The problem is: Bell and writers Nick Amadeus and Josh Braun don’t do anything with it to make it interesting in any capacity. Maggie is just…there…and passively haunts Jeff or the babysitter, Samantha (Madeline Brewer). And the more the film progresses, the easier it is to tell how apparent it is that it has absolutely nothing of interest to say about anything. Instead, it needlessly fills its time through tedious sequences in which Jeff has “visions” of “The Darkness,” which will eventually become the inspiration for his next comic, or he’ll try (and fail) to communicate with Maggie’s spirit through an Ayahuasca trip that’s both visually drab and completely unengaging. Heck, a drug this potent merits something truly insane, embracing its dark atmosphere to the fullest extent. Yet Bell never cares about any of that and solely focuses on how the “spirit” quasi-communicates to Jenny instead. But since we don’t spend much time with her, there’s no legitimate emotional connection to her or any of what’s happening in Separation. Oh, poor Jeff, he must fight Maggie’s evil father, who wants to take Jenny away from him, while at the same time worrying about Jenny’s mental state as Maggie’s spirit takes hold of her. If you don’t find that interesting, how about developing a will-they/won’t they relationship between Jeff and Samantha? Feels so 2000’s, right?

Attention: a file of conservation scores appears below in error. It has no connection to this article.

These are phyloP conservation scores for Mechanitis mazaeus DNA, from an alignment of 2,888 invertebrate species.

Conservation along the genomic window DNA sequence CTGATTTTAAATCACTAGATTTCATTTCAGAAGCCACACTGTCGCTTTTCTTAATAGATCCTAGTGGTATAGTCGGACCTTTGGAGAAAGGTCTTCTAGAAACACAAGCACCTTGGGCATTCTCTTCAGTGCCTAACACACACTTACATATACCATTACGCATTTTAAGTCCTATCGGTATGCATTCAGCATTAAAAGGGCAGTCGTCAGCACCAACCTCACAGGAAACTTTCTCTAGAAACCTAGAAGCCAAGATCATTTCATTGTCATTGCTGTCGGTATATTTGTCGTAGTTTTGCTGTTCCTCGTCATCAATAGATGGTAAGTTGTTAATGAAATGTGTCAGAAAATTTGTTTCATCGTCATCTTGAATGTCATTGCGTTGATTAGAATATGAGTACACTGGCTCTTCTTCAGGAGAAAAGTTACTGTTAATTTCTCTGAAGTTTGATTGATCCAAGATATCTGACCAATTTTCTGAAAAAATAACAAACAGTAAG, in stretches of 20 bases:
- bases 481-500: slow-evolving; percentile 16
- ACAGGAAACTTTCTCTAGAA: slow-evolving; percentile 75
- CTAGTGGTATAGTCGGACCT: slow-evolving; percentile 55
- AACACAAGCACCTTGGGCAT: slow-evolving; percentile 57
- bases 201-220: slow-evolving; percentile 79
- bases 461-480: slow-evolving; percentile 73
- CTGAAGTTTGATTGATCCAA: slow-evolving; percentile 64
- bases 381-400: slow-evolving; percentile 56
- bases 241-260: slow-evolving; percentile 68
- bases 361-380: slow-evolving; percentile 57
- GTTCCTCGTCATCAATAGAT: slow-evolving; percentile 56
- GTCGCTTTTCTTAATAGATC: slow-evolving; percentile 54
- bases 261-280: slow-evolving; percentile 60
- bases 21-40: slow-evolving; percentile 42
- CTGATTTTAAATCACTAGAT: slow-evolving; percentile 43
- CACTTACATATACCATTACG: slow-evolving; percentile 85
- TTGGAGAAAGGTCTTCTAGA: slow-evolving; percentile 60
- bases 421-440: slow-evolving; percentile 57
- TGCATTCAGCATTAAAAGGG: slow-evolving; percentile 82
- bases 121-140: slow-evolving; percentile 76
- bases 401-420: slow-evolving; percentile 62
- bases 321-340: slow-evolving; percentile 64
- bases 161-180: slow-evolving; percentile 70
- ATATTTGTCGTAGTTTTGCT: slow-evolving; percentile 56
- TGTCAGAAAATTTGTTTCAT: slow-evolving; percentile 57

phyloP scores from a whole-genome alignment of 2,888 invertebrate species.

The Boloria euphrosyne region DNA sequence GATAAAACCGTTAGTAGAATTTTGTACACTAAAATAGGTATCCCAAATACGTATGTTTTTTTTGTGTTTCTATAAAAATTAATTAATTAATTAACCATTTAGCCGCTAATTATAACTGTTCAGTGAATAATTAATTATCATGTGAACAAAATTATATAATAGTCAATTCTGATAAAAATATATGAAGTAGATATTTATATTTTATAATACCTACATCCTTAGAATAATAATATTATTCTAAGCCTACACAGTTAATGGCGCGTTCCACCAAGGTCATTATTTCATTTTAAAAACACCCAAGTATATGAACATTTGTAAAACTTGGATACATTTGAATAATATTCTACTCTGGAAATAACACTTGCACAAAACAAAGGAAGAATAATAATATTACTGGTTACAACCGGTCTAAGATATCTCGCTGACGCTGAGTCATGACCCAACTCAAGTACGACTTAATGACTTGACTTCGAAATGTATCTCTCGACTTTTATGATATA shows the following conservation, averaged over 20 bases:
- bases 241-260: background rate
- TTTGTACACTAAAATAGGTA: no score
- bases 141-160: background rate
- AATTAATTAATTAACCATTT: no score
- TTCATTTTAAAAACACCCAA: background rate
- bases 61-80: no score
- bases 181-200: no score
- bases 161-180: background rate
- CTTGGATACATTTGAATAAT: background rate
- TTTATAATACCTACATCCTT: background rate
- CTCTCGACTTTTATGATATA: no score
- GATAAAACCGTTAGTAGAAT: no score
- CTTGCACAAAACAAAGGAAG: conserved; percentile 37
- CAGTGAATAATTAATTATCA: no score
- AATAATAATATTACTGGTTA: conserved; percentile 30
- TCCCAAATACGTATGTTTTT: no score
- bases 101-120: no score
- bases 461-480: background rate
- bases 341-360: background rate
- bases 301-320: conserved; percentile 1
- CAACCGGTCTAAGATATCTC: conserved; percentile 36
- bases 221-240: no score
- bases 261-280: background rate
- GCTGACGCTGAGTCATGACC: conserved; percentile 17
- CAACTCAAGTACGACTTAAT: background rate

It’s also interesting to see how truly cheap the film’s VFX is, which exacerbates, even more, its penchant for early 2000s horror made by large studios. I wouldn’t be surprised if the film’s script were plucked from a list of unproduced movies made around that time that the previously defunct OpenRoad studios decided to…go for it in the hopes that it would revive their business. Spoiler alert: it doesn’t. Once its “twist” on who murdered Maggie gets revealed, Separation never really recovers. I don’t want to give it away because curious people reading this review may want to experience it for themselves at least once in their lives. So I’ll say this: it’s wild. It’s something you half-expect if you’re paying close attention to it, but it still absolutely makes no sense in the broader context of the picture. There’s something Bell likes to do and does it well, craft some of the worst endings I’ve seen in horror. It’s either non-endings, in the case of The Devil Inside, or ludicrous “revelations” in the case of his The Boy films and Separation. Here’s some food for thought: this entire film is ludicrous.

Separation wants to impress with its “slow atmosphere” and surprising twists. Yet, its twist reveals nothing strictly but turns the film’s serious setting into an unintentional comedy, absolutely deserving of every potential Golden Raspberry it will get. If you want a unique cinematic experience and continue to observe how William Brent Bell destroyed Giallo-like endings with his horror movies whilst seeing good potential squandered in an endless cesspool of…nothing…then Separation might be for you. Otherwise, stay as far away as possible [and from The Adventures of Pinocchio too…yikes.]